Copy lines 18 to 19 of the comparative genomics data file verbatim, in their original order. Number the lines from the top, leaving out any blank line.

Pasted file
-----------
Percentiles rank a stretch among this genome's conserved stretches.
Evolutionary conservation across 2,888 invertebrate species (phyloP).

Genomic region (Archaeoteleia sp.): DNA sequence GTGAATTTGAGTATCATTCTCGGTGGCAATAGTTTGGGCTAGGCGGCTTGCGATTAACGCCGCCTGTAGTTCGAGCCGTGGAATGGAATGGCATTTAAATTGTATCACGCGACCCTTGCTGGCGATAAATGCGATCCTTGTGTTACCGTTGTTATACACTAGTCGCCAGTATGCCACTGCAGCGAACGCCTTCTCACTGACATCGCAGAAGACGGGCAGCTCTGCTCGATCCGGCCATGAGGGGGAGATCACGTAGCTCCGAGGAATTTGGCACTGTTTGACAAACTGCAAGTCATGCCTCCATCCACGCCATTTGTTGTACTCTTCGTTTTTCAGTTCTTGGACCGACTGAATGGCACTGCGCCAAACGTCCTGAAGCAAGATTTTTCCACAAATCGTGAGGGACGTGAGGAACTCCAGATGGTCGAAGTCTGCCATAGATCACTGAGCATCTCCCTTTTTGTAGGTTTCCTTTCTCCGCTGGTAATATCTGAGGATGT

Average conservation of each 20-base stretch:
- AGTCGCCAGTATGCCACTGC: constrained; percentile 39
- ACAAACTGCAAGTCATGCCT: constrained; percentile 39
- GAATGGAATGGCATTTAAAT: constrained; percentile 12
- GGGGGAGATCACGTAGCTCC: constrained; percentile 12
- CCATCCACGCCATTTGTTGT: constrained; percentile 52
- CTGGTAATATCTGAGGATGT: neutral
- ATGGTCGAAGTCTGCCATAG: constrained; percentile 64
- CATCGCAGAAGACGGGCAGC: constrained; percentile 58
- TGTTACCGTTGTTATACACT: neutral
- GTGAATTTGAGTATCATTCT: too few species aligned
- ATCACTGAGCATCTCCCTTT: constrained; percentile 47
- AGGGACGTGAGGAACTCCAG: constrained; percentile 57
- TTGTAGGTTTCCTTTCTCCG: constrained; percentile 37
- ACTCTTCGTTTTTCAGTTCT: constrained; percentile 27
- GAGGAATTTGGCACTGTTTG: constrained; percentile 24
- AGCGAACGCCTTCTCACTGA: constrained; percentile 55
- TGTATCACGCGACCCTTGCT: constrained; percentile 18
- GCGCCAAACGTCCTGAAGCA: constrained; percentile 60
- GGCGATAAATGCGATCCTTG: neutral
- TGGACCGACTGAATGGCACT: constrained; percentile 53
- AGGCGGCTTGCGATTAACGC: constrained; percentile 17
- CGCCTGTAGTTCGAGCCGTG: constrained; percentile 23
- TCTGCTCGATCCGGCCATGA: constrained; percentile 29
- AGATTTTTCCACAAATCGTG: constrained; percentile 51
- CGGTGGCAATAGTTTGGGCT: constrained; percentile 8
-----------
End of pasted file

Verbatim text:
- ACTCTTCGTTTTTCAGTTCT: constrained; percentile 27
- GAGGAATTTGGCACTGTTTG: constrained; percentile 24